Jam and Jelly

One source of confusion between Americans and Brits is between Jelly and Jam, and recent EU legislation has only helped add to the confusion.

In very simple terms, what Americans call Jelly – and spread on sandwiches, the stuff that includes pieces of fruit – we Brits call ‘Jam’.

Strawberry Jam at Bob the Brit

To a Brit, ‘Jelly’ is the translucent stuff that Americans call ‘Jell-O’ and is used in children’s’ desserts and trifles.

Jelly - at Bob the Brit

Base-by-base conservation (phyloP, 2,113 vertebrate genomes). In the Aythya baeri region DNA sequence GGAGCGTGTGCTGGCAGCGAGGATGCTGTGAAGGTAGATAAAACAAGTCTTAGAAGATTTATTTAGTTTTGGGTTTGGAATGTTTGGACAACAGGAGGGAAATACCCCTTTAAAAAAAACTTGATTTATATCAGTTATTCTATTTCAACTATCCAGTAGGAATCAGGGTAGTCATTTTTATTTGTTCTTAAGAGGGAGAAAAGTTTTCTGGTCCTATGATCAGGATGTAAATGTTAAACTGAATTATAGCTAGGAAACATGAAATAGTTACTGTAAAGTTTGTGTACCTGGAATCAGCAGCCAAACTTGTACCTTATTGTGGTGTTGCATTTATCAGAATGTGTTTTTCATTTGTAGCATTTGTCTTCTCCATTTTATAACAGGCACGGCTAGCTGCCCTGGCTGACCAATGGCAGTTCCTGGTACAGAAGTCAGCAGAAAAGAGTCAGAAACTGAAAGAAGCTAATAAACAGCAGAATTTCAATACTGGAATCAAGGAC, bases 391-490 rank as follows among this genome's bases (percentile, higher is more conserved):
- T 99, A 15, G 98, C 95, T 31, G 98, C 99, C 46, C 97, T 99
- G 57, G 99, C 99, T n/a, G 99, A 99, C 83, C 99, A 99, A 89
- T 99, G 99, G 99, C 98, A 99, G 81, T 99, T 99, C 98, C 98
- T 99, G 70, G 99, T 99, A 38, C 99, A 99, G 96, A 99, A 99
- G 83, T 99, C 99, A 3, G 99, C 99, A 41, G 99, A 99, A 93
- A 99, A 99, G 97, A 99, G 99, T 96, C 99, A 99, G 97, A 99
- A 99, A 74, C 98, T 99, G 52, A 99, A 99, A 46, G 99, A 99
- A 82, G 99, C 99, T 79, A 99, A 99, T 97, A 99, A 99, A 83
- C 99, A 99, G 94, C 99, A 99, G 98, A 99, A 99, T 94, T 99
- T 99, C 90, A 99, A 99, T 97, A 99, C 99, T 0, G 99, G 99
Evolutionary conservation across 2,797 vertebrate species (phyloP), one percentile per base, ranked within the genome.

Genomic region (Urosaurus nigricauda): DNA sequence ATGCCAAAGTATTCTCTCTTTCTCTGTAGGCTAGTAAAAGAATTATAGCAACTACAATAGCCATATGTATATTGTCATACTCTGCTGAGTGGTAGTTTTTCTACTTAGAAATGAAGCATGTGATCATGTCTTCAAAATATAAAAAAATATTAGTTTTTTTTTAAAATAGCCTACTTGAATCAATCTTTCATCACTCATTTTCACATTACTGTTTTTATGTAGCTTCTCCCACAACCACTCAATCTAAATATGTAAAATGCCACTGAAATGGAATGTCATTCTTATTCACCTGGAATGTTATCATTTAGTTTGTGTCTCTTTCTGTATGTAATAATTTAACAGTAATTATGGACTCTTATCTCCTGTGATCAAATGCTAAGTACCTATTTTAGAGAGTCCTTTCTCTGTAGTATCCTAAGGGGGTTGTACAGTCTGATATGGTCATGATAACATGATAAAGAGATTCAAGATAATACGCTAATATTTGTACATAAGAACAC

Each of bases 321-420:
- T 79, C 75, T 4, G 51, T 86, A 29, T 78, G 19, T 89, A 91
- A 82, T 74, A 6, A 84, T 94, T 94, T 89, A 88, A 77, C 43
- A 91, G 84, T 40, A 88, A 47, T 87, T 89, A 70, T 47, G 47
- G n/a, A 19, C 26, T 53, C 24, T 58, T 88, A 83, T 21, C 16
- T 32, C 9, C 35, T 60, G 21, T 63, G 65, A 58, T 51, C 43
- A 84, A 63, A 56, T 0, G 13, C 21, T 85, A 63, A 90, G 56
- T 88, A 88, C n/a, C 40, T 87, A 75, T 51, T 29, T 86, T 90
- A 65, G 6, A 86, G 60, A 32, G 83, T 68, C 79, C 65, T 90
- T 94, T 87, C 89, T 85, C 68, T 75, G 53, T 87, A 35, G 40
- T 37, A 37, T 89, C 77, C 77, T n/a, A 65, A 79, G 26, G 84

And then, of course, there’s Marmalade, which is peculiarly British. It’s usually made with bitter ‘Seville’ oranges and usually served at breakfast.

Wilkins Marmalade - from Bob the Brit

This particular Marmalade is from Wilkins of Tiptree, about thirty miles to the east of London. Their Victorian factory, surrounded by fruit fields, has an impressive visitor centre and tea rooms, worth a visit if you’re in the area.